Aug 18, 2022

HungerTech Challenge winner is using technology to benefit the food insecure

Geng Wang knew his business, Civic Champs, was a great fit for the HungerTech Innovation Challenge as soon as he heard about the competition in May.


“We’ve served over 3,500 people with Helping Hands, and HungerTech seemed like a perfect extension of that program,” said Wang. “We think we can help people clear that last hurdle that’s preventing them from purchasing groceries online so that you’re no longer constrained by your physical proximity to a grocery store.”


Sponsored by AgriNovus Indiana, a non-profit focused on growing Indiana’s agbioscience economy, the HungerTech Challenge was created to inspire innovation that serves food insecure people who participate in the federal Supplemental Nutrition Assistance Program (SNAP).

In partnership with Elevance Health (formerly Anthem), HungerTech challenged companies, entrepreneurs, students and innovators to compete for a $25,000 grand prize by developing new ways to enable SNAP recipients to buy groceries online and receive them regardless of location.

Wang’s Bloomington-based Civic Champs was ready to pounce on the opportunity. During the height of the pandemic in 2020, Civic Champs started a program called Helping Hands which matches volunteers with older people in the Bloomington community who need help getting food and medication from pharmacies and food pantries.

Wang was correct in his assessment that Helping Hands would be competitive in the HungerTech Innovation Challenge. It was identified by AgriNovus and a panel of experts as the winning entry and will now work with AgriNovus and the Indiana Family and Social Services Administration to pilot the program. If all goes as planned, AgriNovus will present to federal policymakers by the end of the year what it learns in the pilot about feeding the food insecure. The hope is that AgriNovus’ findings can be used to inform the federal 2023 Farm Bill.

Geoff Zentz, Senior Director of Innovation at AgriNovus, applauded Civic Champs for leveraging its core expertise in volunteer management to come up with a way to deliver groceries to people who would otherwise struggle with food access. He looks forward to what AgriNovus and Civic Champs will learn as they put the winning entry to work.

“The HungerTech Challenge has been such a rewarding and impactful experience, for not only the AgriNovus team but for our larger Indiana community,” said Zentz. “Bringing together supporters and experts like Elevance Health, the Parkview Mirro Center for Research and Innovation in Fort Wayne, Community Health, Indiana Family Social Services Administration and more, we’ve been able to guide these innovators toward ideas that positively impact the food insecure while also building businesses that could be sustainable in the long-term.”

“The involvement of such a wide array of entrepreneurs shows that there is passion in the innovation community to ‘do good and also do well,’ and we believe the HungerTech Challenge is just the beginning of the impact we can have to eliminate hunger going forward.” he said.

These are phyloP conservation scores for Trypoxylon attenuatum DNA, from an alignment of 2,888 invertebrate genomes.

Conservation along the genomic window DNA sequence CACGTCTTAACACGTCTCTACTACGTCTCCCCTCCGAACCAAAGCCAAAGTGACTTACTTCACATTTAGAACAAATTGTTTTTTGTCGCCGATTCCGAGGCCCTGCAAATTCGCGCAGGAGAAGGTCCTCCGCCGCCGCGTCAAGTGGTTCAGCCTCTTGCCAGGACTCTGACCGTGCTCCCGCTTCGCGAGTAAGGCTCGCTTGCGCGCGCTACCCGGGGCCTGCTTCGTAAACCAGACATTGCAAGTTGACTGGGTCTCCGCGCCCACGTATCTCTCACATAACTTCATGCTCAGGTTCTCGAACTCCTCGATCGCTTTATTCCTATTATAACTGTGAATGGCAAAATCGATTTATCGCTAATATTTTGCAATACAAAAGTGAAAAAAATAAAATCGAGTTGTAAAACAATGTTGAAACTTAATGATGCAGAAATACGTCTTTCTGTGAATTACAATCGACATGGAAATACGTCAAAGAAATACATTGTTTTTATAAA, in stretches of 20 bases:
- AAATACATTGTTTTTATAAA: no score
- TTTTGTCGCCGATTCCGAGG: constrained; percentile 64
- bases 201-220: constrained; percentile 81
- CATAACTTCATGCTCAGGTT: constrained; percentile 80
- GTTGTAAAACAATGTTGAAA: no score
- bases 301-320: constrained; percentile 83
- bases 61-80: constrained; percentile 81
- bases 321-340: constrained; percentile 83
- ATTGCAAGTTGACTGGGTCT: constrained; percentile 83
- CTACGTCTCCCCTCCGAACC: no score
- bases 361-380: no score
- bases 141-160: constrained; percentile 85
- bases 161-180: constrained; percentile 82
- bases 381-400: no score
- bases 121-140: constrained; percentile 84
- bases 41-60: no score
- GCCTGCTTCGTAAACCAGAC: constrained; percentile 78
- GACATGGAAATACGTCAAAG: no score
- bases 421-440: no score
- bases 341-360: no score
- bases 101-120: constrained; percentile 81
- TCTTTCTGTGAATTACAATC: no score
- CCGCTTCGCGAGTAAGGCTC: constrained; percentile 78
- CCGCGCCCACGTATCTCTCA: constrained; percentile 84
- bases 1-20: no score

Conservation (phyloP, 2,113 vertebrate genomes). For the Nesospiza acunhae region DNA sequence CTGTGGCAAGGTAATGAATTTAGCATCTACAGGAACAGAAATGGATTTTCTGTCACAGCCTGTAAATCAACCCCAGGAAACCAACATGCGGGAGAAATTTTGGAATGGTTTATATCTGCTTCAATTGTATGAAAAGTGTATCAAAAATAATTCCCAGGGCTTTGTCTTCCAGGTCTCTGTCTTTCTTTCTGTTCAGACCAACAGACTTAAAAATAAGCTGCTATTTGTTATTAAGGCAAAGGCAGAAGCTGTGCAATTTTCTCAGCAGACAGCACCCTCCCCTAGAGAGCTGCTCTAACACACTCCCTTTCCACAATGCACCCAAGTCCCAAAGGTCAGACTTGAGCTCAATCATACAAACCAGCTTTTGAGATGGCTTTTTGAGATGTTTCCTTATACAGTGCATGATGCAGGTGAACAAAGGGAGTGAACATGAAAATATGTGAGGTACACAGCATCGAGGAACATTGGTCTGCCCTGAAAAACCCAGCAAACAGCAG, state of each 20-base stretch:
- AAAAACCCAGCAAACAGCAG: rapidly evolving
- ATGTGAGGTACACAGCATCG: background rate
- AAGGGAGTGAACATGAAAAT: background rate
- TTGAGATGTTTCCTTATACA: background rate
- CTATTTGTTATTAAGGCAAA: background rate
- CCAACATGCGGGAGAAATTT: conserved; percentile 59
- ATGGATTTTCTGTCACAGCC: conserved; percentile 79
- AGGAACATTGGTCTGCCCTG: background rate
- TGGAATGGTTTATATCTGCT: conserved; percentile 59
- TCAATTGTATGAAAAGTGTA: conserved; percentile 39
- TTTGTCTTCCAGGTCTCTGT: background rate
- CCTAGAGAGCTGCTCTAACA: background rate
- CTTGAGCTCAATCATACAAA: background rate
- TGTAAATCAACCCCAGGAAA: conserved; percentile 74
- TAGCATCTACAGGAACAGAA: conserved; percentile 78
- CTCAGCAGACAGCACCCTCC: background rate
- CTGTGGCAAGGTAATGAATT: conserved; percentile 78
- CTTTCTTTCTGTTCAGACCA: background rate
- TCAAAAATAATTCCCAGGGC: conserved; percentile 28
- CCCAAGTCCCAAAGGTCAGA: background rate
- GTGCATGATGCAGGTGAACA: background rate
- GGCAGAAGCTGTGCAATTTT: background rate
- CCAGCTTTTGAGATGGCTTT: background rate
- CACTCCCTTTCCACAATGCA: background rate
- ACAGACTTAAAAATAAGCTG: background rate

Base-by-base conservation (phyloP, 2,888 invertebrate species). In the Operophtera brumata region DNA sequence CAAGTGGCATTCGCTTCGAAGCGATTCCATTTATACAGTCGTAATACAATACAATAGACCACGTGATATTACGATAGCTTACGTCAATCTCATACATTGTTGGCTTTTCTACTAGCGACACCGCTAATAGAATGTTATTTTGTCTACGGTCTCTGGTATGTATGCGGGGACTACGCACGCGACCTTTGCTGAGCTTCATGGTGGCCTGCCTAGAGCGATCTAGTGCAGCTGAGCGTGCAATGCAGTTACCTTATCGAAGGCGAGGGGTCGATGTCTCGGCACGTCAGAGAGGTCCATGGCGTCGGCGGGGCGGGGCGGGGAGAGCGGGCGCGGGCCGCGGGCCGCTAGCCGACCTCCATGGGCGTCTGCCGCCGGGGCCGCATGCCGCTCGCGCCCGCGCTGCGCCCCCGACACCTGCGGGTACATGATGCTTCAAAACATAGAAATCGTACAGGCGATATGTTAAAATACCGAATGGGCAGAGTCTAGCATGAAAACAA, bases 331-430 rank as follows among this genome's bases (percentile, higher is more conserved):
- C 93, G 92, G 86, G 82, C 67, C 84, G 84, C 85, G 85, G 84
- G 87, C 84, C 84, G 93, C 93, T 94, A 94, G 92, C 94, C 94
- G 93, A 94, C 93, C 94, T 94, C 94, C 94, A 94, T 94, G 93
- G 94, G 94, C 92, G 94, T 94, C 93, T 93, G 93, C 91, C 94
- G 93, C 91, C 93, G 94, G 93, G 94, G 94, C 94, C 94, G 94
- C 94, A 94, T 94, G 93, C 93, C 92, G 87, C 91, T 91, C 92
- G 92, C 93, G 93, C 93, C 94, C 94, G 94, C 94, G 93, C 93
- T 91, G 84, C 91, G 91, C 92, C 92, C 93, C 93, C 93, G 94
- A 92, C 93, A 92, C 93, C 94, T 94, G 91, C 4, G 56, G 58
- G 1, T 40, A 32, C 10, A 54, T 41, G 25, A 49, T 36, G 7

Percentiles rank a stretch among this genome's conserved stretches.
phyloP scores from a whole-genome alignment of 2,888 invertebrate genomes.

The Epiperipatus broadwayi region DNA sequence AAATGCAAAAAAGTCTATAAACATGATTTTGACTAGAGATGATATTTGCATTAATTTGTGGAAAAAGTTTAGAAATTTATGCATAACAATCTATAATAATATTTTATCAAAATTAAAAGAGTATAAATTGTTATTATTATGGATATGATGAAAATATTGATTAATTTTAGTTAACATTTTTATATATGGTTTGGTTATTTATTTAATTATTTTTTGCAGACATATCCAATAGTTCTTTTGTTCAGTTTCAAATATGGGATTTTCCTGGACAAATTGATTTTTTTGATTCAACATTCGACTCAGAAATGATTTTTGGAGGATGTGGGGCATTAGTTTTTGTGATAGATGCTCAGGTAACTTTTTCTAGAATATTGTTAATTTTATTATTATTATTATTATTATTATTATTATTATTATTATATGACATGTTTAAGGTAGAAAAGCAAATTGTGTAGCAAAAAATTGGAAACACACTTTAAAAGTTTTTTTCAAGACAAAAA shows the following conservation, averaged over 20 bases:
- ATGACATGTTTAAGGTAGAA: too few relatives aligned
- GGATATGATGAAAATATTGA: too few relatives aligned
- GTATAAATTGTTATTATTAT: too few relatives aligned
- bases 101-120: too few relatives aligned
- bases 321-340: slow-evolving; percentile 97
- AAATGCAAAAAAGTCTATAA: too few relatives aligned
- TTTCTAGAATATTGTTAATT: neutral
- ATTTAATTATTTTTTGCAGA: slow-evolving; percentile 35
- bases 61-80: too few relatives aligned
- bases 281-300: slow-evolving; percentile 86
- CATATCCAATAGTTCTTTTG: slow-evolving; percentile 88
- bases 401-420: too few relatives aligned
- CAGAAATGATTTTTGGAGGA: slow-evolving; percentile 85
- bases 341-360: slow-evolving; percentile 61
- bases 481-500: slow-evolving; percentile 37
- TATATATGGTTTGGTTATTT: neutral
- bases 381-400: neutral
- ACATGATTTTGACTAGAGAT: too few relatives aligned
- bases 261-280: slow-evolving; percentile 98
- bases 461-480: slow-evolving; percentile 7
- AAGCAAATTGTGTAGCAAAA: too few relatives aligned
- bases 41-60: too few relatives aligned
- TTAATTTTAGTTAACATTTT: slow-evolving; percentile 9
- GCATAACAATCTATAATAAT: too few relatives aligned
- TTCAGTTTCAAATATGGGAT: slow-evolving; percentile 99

Wang is excited about the potential of Civic Champs’ winning bid. 

“We’re incredibly grateful for the opportunity…and that Agrinovus took the initiative to put this out there and help us expand what we’re doing,” he said. “If we can roll this out across the state, it can impact hundreds of thousands of people.”

Civic Champs uses web and mobile technology platforms to help nonprofits engage, manage and report the activities of their volunteers. For Helping Hands, it will employ its technological expertise to match volunteers with the online food orders of SNAP recipients.

Initially, Helping Hands will work exclusively with grocers that accept online SNAP payments and offer grocery pick-up. Civic Champs will create and monitor online accounts for its clients and find drivers to deliver groceries once an order has been placed. “It’s possible,” said Wang, “that one driver could deliver multiple orders using a routing function Civic Champs intends to create.”

Wang thinks Civic Champs’ entry stood out because it was already tested. He said that for most pitch competitions, there’s a lot of talking and not as much doing. 

“Not only did we have a history, but we actually made a delivery,” he said.

The $25,000 HungerTech prize will allow his organization to create a dashboard that can track and add volunteer drivers and food recipients as well as build in a texting function and other bells and whistles.

Wang is confident that if the service can be scaled up, there will be enough revenue upside for participating retailers that they’ll agree to pay a small percentage reimbursement for the increase in sales. 

Wang said the project is very meaningful to Civic Champs’ 10 employees. 

“We launched the business because we wanted to have a positive impact. The team believes strongly in the power of volunteerism,” he said. “Using it to fight a problem like food insecurity is a perfect fit.”

This article was featured in the August 2022 edition of the IEDC’s newsletter. Subscribe today.